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How does Groundhog Day work? What happens if the groundhog sees its shadow?

Every 2 February an old tradition takes place where communities across North America await the divine insights of groundhogs and their shadows.

Every 2 February a centuries old tradition takes place where communities across North America await the divine meteorological insights of groundhogs and their shadows.

The official start of spring is 20 March, but the weather doesn’t always follow the celestial calendar. For centuries, communities across North America have continued a tradition brought over from Europe to predict when the wintery weather will end.

For those who were unaware of Groundhog Day, the 1993 movie by the same name starring Bill Murray made people far and wide familiar with the annual tradition. Punxsutawney Phil, the other star of the movie, is the most famous groundhog forecaster, but how does he, and his peers, foresee the weather to come?

The Groundhog Day prediction depends on seeing a shadow

Groundhogs fatten themselves up in the fall before they lay down for a long winter’s sleep. In February, the males come out of their burrows to look for a mate prior to going back again to slumber some more. In the case of Groundhog Day, they’re given a little nudge to wake up.

A groundhog’s ability to divine the weather to come is based on whether or not he sees his shadow upon emerging from his dwelling. Clear skies bode ill for the weeks ahead as the groundhog will see his shadow and scurry back into his hovel meaning that there will be six more weeks of winter cold in store. Should the skies be cloudy, the opposite will occur, and spring will come early, at least according to superstition.

The earliest recorded mention of this come from the Punxsutawney Spirit newspaper from 1886, which read: “up to the time of going to press, the beast has not seen its shadow.” However, the first official Groundhog Day celebration was the following year. In most cities it is the mystical groundhog whispers into the mayor’s ear, Phil has a whole entourage called the “Inner Circle” who decipher his prediction.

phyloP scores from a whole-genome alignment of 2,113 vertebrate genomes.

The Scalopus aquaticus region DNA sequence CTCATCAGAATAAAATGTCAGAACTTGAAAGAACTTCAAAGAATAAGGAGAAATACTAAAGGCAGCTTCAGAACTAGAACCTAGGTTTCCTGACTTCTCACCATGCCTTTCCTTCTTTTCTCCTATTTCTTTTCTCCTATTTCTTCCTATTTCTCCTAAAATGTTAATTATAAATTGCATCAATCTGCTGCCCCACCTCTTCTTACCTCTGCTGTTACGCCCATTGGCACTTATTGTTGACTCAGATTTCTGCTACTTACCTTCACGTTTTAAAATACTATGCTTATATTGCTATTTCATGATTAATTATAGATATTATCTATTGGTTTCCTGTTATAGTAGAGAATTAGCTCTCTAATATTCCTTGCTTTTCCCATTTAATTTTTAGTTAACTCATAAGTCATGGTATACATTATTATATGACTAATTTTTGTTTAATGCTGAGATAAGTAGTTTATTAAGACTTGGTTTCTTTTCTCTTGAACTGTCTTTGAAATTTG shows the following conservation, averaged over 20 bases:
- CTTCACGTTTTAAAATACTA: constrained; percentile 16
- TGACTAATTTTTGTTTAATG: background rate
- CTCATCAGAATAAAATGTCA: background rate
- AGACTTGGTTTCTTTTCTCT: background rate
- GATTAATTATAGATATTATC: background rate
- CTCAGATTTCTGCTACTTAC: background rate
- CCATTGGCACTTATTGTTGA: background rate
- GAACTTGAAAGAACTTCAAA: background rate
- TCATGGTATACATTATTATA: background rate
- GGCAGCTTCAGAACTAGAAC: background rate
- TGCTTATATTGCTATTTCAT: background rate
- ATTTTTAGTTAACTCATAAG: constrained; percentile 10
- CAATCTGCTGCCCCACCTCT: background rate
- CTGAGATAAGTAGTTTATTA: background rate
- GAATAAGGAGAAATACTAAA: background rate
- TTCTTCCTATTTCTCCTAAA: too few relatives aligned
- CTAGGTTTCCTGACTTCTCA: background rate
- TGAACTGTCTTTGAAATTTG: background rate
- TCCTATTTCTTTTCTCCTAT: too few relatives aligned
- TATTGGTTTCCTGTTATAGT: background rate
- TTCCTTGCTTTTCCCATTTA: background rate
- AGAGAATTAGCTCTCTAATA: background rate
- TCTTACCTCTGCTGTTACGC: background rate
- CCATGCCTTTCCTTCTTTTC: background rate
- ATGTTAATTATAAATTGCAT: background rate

How accurate are Punxsutawney Phil’s predictions?

The statistical probability of getting a coin toss right is 50 percent. But over his 135 years in the weather forecasting business, Punxsutawney Phil has been subpar in his predictions according to NOAA. Last year he got it half right when he predicted six more weeks of winter, even though the it was quite cloudy with a fair amount of snow falling.

But then again, he’s held to a high standard as the most well-known groundhog, tasked with predicting the weather for the entire nation when he only sees his shadow, or not, in Punxsutawney, Pennsylvania.

Other illustrious groundhogs

Phil isn’t the only Groundhog that makes an annual prediction of whether spring is just around the corner, or we’ll have to wait another six weeks for a reprieve from wintery weather. Across the US there are several other oracle Groundhogs, and although not as tenured Staten Island Chuck has had a better record getting the past ten out of eleven years right.

Chuck has had a couple of moments in the national spotlight, like the time he bit Mayor Michael Bloomberg in 2009. Or when he got tossed by Mayor Bill de Blasio in 2014, dying the following day, but his handlers said that it “appeared unlikely” it was the mayor’s fault.

There have been other memorable mishaps that have made national headlines such as Jimmy in Sun Prairie, Wisconsin in 2015. When he was held up to Mayor Jonathon Freud’s ear, he was apparently not happy to have been disturbed from his slumber and promptly took a bite.